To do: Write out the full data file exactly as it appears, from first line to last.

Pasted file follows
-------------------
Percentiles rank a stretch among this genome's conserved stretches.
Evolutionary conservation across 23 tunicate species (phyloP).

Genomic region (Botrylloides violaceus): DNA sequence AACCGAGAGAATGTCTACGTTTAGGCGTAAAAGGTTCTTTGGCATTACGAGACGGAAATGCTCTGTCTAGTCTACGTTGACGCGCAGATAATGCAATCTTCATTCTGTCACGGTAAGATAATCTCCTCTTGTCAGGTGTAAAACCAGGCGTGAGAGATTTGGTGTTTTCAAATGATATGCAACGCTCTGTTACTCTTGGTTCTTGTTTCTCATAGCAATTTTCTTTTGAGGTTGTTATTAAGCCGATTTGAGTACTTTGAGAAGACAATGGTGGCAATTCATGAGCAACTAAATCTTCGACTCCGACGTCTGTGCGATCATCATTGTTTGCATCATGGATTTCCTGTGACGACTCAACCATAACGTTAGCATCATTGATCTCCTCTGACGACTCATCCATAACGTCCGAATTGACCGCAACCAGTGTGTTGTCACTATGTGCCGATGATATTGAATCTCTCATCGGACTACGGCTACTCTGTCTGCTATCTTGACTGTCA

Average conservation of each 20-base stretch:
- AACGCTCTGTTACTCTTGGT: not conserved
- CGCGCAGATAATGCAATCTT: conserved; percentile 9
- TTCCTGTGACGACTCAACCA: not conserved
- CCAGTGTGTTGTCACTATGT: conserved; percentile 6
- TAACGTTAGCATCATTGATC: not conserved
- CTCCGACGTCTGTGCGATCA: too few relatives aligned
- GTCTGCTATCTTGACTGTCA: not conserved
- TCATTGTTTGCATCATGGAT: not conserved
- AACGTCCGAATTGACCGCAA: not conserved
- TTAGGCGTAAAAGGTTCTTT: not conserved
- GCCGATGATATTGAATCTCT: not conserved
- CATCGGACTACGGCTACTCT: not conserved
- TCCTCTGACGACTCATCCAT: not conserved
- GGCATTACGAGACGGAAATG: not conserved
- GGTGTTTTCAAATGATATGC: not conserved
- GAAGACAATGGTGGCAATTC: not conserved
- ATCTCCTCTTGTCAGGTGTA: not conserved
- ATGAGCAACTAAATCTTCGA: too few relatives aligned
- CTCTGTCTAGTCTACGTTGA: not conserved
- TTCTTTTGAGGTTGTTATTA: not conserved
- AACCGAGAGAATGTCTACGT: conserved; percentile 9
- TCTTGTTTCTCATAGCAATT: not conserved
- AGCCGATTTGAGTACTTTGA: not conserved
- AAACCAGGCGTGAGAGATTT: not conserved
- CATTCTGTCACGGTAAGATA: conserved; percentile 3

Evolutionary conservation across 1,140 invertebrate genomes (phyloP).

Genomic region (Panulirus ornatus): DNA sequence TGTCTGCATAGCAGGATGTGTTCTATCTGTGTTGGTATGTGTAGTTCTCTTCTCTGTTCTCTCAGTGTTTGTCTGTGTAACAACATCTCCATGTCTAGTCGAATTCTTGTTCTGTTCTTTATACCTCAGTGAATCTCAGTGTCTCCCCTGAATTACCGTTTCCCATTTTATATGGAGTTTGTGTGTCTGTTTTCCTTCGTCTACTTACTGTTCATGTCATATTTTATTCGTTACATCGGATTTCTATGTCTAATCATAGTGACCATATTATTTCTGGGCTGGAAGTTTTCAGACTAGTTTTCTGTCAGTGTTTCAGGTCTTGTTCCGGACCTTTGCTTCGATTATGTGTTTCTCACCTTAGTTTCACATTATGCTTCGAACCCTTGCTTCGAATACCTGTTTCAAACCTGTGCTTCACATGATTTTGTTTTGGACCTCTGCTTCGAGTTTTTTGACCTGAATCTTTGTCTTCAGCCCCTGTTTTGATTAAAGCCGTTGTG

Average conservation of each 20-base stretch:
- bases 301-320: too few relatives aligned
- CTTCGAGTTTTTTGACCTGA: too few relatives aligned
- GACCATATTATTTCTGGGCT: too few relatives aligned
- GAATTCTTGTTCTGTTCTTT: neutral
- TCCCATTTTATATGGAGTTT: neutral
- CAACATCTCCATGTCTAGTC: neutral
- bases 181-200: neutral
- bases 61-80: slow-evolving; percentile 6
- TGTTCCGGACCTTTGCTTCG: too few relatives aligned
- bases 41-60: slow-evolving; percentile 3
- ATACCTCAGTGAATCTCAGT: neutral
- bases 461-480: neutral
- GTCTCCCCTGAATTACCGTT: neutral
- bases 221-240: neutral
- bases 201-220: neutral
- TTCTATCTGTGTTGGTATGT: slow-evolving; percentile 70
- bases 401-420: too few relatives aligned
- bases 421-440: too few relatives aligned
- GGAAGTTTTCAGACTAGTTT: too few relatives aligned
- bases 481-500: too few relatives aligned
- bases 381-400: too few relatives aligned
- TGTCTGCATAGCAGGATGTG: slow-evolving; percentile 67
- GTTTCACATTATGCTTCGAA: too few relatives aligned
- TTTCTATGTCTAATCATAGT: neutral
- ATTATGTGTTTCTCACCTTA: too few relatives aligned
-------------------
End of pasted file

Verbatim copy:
Percentiles rank a stretch among this genome's conserved stretches.
Evolutionary conservation across 23 tunicate species (phyloP).

Genomic region (Botrylloides violaceus): DNA sequence AACCGAGAGAATGTCTACGTTTAGGCGTAAAAGGTTCTTTGGCATTACGAGACGGAAATGCTCTGTCTAGTCTACGTTGACGCGCAGATAATGCAATCTTCATTCTGTCACGGTAAGATAATCTCCTCTTGTCAGGTGTAAAACCAGGCGTGAGAGATTTGGTGTTTTCAAATGATATGCAACGCTCTGTTACTCTTGGTTCTTGTTTCTCATAGCAATTTTCTTTTGAGGTTGTTATTAAGCCGATTTGAGTACTTTGAGAAGACAATGGTGGCAATTCATGAGCAACTAAATCTTCGACTCCGACGTCTGTGCGATCATCATTGTTTGCATCATGGATTTCCTGTGACGACTCAACCATAACGTTAGCATCATTGATCTCCTCTGACGACTCATCCATAACGTCCGAATTGACCGCAACCAGTGTGTTGTCACTATGTGCCGATGATATTGAATCTCTCATCGGACTACGGCTACTCTGTCTGCTATCTTGACTGTCA

Average conservation of each 20-base stretch:
- AACGCTCTGTTACTCTTGGT: not conserved
- CGCGCAGATAATGCAATCTT: conserved; percentile 9
- TTCCTGTGACGACTCAACCA: not conserved
- CCAGTGTGTTGTCACTATGT: conserved; percentile 6
- TAACGTTAGCATCATTGATC: not conserved
- CTCCGACGTCTGTGCGATCA: too few relatives aligned
- GTCTGCTATCTTGACTGTCA: not conserved
- TCATTGTTTGCATCATGGAT: not conserved
- AACGTCCGAATTGACCGCAA: not conserved
- TTAGGCGTAAAAGGTTCTTT: not conserved
- GCCGATGATATTGAATCTCT: not conserved
- CATCGGACTACGGCTACTCT: not conserved
- TCCTCTGACGACTCATCCAT: not conserved
- GGCATTACGAGACGGAAATG: not conserved
- GGTGTTTTCAAATGATATGC: not conserved
- GAAGACAATGGTGGCAATTC: not conserved
- ATCTCCTCTTGTCAGGTGTA: not conserved
- ATGAGCAACTAAATCTTCGA: too few relatives aligned
- CTCTGTCTAGTCTACGTTGA: not conserved
- TTCTTTTGAGGTTGTTATTA: not conserved
- AACCGAGAGAATGTCTACGT: conserved; percentile 9
- TCTTGTTTCTCATAGCAATT: not conserved
- AGCCGATTTGAGTACTTTGA: not conserved
- AAACCAGGCGTGAGAGATTT: not conserved
- CATTCTGTCACGGTAAGATA: conserved; percentile 3

Evolutionary conservation across 1,140 invertebrate genomes (phyloP).

Genomic region (Panulirus ornatus): DNA sequence TGTCTGCATAGCAGGATGTGTTCTATCTGTGTTGGTATGTGTAGTTCTCTTCTCTGTTCTCTCAGTGTTTGTCTGTGTAACAACATCTCCATGTCTAGTCGAATTCTTGTTCTGTTCTTTATACCTCAGTGAATCTCAGTGTCTCCCCTGAATTACCGTTTCCCATTTTATATGGAGTTTGTGTGTCTGTTTTCCTTCGTCTACTTACTGTTCATGTCATATTTTATTCGTTACATCGGATTTCTATGTCTAATCATAGTGACCATATTATTTCTGGGCTGGAAGTTTTCAGACTAGTTTTCTGTCAGTGTTTCAGGTCTTGTTCCGGACCTTTGCTTCGATTATGTGTTTCTCACCTTAGTTTCACATTATGCTTCGAACCCTTGCTTCGAATACCTGTTTCAAACCTGTGCTTCACATGATTTTGTTTTGGACCTCTGCTTCGAGTTTTTTGACCTGAATCTTTGTCTTCAGCCCCTGTTTTGATTAAAGCCGTTGTG

Average conservation of each 20-base stretch:
- bases 301-320: too few relatives aligned
- CTTCGAGTTTTTTGACCTGA: too few relatives aligned
- GACCATATTATTTCTGGGCT: too few relatives aligned
- GAATTCTTGTTCTGTTCTTT: neutral
- TCCCATTTTATATGGAGTTT: neutral
- CAACATCTCCATGTCTAGTC: neutral
- bases 181-200: neutral
- bases 61-80: slow-evolving; percentile 6
- TGTTCCGGACCTTTGCTTCG: too few relatives aligned
- bases 41-60: slow-evolving; percentile 3
- ATACCTCAGTGAATCTCAGT: neutral
- bases 461-480: neutral
- GTCTCCCCTGAATTACCGTT: neutral
- bases 221-240: neutral
- bases 201-220: neutral
- TTCTATCTGTGTTGGTATGT: slow-evolving; percentile 70
- bases 401-420: too few relatives aligned
- bases 421-440: too few relatives aligned
- GGAAGTTTTCAGACTAGTTT: too few relatives aligned
- bases 481-500: too few relatives aligned
- bases 381-400: too few relatives aligned
- TGTCTGCATAGCAGGATGTG: slow-evolving; percentile 67
- GTTTCACATTATGCTTCGAA: too few relatives aligned
- TTTCTATGTCTAATCATAGT: neutral
- ATTATGTGTTTCTCACCTTA: too few relatives aligned